hotel as soon as you can, please. i said i'm going to have dinner with you guys at 7:00. he said no, he needs to see you right away. so i came downtown and went to his room, and he brought the letters that he had gotten a year and a half before. and, mike, they were the most awful, terrible things you've ever read. i have been through a lot of things. you couldn't imagine there were people in this country that wrote the kind of letters they did to him. he he got to -- he's a man of enormous dignity, grace. same guy that i met back in 1958. he never -- he never let any of that go to his head. he's just a really good human be being. he's everything an athlete and
human being should be. >> mr. commissioner, let me tell you the other side of that story. i grew up, of course, a huge baseball fan. i would always write letters to my heroes but i was born in atlanta a couple of years before the braves came to town. so hank aaron was my all-time sports hero, still is. eight years old when he's in the middle of that storm, usually when i write players' letters they were stamped thank you so much and it would be a stamp. i write hank aaron, just an 8-year-old kid. hank aaron in the spring of '74, before he breaks the record, sends me his beautiful color picture of him that i can still remember 50 years later, dear joey, thank you so much. all of the best to you, hank aaron. let me tell you something, i didn't even get those autographs from rookies. but in the middle of that storm
you're talking about, hank aaron always stopped for the fans, even an 8-year-old kid from doorville, georgia, who he never knew, would never meet. >> i'm not surprised because i have seen so many examples of that. >> some of the common complaints about baseball now are the pace of play, games drag on too long. also the lack of promotion of some of its stars. it's a sport that has charismatic young talent whether it's mookie betts or aaron judge or bryce harper or mike trout. but they're not promoted the way nba players or nfl players are. how do you see those situations resolved in terms of the stars and pick up the game to attract and hold on to younger fans? >> i understand people's feelings on that score. and i know that rob manfred and his people understand as well and will do everything they should do, as we always did. we have the best wave of young players, talking about movie bets and mike trout and on and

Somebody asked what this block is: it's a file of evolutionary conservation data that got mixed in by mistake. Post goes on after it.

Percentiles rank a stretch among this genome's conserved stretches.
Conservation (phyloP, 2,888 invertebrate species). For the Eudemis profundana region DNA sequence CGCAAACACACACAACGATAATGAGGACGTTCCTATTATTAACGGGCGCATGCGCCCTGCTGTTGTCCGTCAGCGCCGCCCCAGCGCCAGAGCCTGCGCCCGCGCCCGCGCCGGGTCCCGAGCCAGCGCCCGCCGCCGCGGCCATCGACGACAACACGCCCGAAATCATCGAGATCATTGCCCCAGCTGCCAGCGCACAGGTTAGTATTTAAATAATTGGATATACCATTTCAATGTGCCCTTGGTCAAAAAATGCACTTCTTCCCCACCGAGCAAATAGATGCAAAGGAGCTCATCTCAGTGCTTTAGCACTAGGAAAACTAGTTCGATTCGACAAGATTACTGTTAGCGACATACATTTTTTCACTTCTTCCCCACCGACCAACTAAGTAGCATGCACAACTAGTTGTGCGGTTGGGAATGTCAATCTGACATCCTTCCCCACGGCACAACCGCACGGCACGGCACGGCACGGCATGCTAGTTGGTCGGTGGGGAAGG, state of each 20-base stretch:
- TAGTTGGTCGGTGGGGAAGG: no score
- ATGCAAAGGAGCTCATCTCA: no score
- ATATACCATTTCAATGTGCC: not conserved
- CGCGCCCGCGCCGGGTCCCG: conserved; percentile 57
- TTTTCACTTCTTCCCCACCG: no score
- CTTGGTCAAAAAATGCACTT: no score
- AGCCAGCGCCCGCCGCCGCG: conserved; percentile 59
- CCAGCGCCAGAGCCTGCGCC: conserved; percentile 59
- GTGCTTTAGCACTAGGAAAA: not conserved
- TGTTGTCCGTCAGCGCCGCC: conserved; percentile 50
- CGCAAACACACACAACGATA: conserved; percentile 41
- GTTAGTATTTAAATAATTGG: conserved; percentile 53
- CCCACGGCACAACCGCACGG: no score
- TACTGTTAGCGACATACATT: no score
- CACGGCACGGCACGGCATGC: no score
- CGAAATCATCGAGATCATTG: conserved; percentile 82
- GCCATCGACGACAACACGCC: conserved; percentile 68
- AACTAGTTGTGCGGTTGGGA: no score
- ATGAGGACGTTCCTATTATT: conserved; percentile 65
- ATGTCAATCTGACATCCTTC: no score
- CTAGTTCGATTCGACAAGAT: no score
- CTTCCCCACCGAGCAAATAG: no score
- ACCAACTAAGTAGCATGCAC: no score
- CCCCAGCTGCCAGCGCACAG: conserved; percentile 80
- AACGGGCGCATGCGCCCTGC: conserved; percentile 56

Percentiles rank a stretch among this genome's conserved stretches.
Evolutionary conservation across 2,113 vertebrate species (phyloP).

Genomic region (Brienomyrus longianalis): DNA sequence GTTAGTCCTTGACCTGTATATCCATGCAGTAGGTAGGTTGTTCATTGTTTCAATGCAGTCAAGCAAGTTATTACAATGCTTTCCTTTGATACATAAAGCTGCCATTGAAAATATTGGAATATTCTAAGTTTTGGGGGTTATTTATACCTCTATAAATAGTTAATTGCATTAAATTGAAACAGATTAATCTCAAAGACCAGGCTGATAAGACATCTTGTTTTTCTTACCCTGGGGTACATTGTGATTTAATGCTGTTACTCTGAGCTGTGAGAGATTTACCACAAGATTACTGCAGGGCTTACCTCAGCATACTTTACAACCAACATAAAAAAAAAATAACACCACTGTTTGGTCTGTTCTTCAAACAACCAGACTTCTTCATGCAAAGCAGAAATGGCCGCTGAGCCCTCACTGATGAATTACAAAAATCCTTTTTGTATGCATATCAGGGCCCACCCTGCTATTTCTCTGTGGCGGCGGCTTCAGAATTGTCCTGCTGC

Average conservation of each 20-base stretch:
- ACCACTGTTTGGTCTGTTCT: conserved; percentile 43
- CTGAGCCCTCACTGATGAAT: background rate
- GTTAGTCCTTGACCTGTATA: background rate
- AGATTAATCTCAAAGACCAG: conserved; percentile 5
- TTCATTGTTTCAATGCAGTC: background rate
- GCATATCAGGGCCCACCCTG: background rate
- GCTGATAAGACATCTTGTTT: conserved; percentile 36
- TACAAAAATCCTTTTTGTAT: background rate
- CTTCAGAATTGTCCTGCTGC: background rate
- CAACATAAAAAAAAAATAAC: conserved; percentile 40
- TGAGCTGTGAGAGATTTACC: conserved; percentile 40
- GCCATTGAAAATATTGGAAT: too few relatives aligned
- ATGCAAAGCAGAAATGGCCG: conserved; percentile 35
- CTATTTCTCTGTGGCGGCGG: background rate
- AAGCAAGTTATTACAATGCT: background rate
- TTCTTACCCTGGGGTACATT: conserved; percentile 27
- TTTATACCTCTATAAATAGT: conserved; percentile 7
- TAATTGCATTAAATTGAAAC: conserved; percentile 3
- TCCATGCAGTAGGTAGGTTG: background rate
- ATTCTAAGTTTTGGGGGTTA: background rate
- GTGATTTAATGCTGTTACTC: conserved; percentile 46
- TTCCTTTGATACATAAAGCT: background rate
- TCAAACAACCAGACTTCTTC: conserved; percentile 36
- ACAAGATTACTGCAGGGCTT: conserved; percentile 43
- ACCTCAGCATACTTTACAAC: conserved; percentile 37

on and on. people say, well, regionally, your sport is very strong. but why is it nationally? well, that's a complicated question, but on the other hand we're going to draw over 70 million people this year. please don't misunderstand me. i say this in the book over and over again. we need to do certain things. i understand time of the game. i understand all of the situations that go on. but, you know, i have been to a lot of games or watched a lot of games my lifetime and this year, and when teams are winning and competitive, their fans are really into it. >> the book is "for the good of the game: the inside story of surprising and dramatic transformation of major league baseball" by a man who knows that story better than anyone. bud selig, thank you so much for being with us. that does it for us this morning. stephanie ruhle picks up the
coverage right now. >> thanks so much, joe. hi, there, i'm stephanie ruhle. we begin this morning with the growing calls for president trump's labor secretary alexander acosta to step down. one day after the legal controversy surrounding billionaire financier jeffrey epstein erupted here in new york city. epstein appeared in a courtroom monday pleading not guilty to charges he sex trafficked girls as young as 14 from 2002 to 2005. and he paid them hundreds of dollars in cash for, you guess it, sex. here's where secretary acosta comes into the picture. back in 2008, acosta was a u.s. attorney in miami who oversaw a nonprosecution deal that allowed epstein to plead guilty to a lesser state charge in florida. that deal was widely criticized too lenient because epstein served only 13 months in a county jail, and he was able to leave that jail six days a week on